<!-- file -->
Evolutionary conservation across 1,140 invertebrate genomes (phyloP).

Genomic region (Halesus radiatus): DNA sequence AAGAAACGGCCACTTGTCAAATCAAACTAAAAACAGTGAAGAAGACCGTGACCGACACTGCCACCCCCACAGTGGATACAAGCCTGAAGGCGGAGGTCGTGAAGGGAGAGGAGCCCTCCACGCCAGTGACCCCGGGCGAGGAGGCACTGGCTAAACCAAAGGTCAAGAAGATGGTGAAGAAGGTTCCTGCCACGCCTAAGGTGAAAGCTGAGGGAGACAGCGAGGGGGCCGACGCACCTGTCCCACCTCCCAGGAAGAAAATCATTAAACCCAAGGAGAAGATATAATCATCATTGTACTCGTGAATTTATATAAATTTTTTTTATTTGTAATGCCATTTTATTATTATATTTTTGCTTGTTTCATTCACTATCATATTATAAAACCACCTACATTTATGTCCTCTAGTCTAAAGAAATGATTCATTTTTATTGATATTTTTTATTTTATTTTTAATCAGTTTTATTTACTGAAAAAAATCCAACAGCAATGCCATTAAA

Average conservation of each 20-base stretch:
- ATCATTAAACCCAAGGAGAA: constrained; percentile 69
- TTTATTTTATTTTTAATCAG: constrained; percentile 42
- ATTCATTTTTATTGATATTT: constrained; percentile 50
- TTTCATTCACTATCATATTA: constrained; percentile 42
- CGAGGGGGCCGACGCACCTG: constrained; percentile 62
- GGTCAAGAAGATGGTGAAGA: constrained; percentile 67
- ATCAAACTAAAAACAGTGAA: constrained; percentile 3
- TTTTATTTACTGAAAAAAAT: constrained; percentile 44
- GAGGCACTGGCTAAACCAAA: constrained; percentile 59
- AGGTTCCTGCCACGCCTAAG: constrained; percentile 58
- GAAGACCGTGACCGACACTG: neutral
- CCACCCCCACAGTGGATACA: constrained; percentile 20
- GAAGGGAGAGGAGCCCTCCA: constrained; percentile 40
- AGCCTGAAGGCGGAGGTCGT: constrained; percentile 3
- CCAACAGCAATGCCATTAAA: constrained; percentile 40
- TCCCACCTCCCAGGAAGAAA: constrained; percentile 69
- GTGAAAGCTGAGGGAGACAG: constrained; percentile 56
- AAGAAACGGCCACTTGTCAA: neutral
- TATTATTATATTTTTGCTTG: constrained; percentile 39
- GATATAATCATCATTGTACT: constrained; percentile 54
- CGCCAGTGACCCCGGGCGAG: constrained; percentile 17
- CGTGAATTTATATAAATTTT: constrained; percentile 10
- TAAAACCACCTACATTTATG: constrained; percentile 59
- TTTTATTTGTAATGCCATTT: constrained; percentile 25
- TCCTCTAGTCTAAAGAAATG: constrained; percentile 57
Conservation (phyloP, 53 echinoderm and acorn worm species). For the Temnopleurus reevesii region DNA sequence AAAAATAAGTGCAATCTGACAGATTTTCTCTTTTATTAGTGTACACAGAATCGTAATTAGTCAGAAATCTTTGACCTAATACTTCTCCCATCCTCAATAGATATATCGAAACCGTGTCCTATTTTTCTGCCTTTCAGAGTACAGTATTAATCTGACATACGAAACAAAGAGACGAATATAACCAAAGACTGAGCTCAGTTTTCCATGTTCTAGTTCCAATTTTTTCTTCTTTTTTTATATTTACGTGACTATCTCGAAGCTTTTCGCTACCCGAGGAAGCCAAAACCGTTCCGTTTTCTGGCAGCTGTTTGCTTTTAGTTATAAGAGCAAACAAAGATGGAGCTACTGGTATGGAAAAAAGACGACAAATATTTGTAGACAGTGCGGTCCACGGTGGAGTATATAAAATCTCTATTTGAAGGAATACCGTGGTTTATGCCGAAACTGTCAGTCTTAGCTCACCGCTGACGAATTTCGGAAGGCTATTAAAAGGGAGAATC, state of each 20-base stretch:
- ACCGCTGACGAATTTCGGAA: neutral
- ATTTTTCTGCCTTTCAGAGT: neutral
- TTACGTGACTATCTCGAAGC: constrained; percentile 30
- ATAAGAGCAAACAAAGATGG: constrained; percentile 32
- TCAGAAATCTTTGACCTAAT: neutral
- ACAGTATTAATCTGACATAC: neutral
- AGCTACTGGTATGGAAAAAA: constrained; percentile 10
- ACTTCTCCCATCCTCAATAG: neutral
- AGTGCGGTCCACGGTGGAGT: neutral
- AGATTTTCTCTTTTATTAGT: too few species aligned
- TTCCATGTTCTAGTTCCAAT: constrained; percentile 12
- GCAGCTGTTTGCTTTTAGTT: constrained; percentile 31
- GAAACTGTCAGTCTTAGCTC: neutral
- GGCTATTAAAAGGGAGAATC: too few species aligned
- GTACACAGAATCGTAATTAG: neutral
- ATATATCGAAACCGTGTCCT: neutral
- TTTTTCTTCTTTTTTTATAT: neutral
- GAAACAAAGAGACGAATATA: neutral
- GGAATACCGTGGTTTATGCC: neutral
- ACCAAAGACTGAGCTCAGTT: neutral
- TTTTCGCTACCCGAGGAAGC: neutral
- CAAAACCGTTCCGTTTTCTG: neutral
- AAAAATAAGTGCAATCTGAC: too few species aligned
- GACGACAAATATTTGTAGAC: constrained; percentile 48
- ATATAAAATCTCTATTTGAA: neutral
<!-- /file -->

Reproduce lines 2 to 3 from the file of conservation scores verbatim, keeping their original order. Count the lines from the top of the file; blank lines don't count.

Genomic region (Halesus radiatus): DNA sequence AAGAAACGGCCACTTGTCAAATCAAACTAAAAACAGTGAAGAAGACCGTGACCGACACTGCCACCCCCACAGTGGATACAAGCCTGAAGGCGGAGGTCGTGAAGGGAGAGGAGCCCTCCACGCCAGTGACCCCGGGCGAGGAGGCACTGGCTAAACCAAAGGTCAAGAAGATGGTGAAGAAGGTTCCTGCCACGCCTAAGGTGAAAGCTGAGGGAGACAGCGAGGGGGCCGACGCACCTGTCCCACCTCCCAGGAAGAAAATCATTAAACCCAAGGAGAAGATATAATCATCATTGTACTCGTGAATTTATATAAATTTTTTTTATTTGTAATGCCATTTTATTATTATATTTTTGCTTGTTTCATTCACTATCATATTATAAAACCACCTACATTTATGTCCTCTAGTCTAAAGAAATGATTCATTTTTATTGATATTTTTTATTTTATTTTTAATCAGTTTTATTTACTGAAAAAAATCCAACAGCAATGCCATTAAA

Average conservation of each 20-base stretch: